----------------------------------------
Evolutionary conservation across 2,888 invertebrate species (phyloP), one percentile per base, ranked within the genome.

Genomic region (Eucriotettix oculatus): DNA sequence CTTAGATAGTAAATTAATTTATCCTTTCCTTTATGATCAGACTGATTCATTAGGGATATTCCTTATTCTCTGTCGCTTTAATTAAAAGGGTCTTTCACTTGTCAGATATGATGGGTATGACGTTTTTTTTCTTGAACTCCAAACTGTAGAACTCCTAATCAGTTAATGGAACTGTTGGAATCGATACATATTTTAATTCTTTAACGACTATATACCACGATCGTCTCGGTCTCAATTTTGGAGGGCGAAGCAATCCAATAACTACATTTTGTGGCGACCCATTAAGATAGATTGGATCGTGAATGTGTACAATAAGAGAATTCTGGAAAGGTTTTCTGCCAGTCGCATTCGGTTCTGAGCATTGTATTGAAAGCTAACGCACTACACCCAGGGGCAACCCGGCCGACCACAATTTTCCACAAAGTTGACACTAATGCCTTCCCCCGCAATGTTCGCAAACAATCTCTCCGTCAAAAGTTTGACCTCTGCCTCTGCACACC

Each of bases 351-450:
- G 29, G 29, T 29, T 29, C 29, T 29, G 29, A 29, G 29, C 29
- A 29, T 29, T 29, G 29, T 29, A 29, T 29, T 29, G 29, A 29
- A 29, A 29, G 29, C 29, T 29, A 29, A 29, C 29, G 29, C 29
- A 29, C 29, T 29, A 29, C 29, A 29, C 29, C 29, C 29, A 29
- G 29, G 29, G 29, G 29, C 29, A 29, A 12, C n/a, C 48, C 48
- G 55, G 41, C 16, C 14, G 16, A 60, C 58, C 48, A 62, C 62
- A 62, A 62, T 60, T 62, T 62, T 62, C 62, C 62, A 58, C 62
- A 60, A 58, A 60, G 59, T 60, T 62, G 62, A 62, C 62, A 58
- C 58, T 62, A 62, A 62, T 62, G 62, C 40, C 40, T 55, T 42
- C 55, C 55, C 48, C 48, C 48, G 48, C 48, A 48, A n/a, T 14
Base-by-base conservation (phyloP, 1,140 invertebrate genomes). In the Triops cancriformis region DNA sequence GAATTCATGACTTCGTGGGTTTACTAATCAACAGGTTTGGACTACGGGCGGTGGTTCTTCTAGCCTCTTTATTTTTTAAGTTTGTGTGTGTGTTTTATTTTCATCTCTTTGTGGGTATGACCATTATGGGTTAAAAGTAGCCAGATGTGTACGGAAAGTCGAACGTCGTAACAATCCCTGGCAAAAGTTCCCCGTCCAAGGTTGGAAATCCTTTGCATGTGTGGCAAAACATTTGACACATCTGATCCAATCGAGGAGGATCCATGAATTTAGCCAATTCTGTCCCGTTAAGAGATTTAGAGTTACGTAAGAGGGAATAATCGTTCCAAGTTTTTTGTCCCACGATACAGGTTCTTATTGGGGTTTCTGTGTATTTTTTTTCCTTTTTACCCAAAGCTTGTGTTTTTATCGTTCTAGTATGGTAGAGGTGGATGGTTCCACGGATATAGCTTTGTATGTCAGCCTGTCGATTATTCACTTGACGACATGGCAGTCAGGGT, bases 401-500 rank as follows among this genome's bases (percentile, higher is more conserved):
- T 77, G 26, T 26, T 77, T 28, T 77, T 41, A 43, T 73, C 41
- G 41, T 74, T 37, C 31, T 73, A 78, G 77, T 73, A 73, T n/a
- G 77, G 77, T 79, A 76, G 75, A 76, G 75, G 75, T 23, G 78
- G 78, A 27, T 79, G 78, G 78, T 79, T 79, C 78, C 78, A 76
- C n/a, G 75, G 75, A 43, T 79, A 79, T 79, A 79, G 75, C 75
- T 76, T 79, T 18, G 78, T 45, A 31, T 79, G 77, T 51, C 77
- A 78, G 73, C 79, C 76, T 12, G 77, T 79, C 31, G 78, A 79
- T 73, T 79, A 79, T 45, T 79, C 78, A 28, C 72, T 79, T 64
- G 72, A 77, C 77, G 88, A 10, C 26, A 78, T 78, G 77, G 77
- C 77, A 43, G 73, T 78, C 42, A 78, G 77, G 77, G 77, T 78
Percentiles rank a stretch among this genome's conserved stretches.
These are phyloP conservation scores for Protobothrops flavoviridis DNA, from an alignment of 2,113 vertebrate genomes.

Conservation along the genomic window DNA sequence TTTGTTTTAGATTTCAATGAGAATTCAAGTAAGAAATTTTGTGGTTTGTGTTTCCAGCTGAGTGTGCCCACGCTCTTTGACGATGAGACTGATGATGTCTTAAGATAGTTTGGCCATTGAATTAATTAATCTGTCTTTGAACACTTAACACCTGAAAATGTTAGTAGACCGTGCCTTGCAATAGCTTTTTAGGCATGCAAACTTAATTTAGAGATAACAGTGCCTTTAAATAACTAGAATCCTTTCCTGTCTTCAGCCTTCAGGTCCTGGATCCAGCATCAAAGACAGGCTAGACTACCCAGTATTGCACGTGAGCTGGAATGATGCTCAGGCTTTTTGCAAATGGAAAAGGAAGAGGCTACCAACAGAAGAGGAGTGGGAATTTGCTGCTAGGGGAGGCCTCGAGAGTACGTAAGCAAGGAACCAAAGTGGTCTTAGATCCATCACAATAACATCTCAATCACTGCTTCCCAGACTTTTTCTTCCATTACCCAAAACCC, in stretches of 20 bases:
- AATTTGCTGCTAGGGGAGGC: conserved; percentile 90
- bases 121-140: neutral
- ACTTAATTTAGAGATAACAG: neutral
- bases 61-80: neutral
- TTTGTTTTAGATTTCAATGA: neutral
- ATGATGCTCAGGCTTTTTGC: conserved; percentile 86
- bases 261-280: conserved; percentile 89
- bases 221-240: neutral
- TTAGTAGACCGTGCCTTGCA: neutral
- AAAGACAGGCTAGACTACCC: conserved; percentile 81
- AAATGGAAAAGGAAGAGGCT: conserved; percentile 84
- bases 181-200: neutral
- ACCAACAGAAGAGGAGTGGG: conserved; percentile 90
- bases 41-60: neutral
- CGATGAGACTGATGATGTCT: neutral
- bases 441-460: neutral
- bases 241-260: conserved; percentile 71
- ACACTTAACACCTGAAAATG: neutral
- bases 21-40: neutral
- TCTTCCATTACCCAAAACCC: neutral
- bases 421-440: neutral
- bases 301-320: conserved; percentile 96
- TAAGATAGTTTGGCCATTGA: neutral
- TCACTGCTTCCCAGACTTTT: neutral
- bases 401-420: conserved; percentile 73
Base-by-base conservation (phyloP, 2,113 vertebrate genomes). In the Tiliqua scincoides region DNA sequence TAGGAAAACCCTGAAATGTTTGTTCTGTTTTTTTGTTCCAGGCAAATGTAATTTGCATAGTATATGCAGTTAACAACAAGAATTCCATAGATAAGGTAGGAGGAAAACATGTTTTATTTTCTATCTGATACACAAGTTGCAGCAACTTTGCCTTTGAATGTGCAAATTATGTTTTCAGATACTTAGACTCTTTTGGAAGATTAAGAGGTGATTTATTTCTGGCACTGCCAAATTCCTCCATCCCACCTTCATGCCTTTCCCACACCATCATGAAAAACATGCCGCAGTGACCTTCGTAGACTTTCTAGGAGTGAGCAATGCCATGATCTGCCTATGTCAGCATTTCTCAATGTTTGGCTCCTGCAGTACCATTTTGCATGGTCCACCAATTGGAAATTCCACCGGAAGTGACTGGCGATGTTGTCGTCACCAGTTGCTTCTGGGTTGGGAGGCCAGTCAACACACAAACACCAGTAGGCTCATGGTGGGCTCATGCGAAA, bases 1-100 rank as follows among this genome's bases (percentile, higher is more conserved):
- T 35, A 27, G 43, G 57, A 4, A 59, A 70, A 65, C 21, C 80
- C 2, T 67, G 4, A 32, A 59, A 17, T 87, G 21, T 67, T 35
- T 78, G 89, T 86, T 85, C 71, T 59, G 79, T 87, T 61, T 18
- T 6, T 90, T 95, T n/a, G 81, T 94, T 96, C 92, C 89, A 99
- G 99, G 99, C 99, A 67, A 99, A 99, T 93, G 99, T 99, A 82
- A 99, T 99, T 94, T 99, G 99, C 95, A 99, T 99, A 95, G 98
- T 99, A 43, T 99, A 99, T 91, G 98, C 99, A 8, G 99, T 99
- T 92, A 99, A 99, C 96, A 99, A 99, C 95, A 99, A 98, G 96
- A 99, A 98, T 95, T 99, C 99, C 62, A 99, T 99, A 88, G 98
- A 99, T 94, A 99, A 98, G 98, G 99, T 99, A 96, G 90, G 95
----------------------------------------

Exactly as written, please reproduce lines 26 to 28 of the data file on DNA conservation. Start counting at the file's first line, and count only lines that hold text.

These are phyloP conservation scores for Protobothrops flavoviridis DNA, from an alignment of 2,113 vertebrate genomes.

Conservation along the genomic window DNA sequence TTTGTTTTAGATTTCAATGAGAATTCAAGTAAGAAATTTTGTGGTTTGTGTTTCCAGCTGAGTGTGCCCACGCTCTTTGACGATGAGACTGATGATGTCTTAAGATAGTTTGGCCATTGAATTAATTAATCTGTCTTTGAACACTTAACACCTGAAAATGTTAGTAGACCGTGCCTTGCAATAGCTTTTTAGGCATGCAAACTTAATTTAGAGATAACAGTGCCTTTAAATAACTAGAATCCTTTCCTGTCTTCAGCCTTCAGGTCCTGGATCCAGCATCAAAGACAGGCTAGACTACCCAGTATTGCACGTGAGCTGGAATGATGCTCAGGCTTTTTGCAAATGGAAAAGGAAGAGGCTACCAACAGAAGAGGAGTGGGAATTTGCTGCTAGGGGAGGCCTCGAGAGTACGTAAGCAAGGAACCAAAGTGGTCTTAGATCCATCACAATAACATCTCAATCACTGCTTCCCAGACTTTTTCTTCCATTACCCAAAACCC, in stretches of 20 bases:
- AATTTGCTGCTAGGGGAGGC: conserved; percentile 90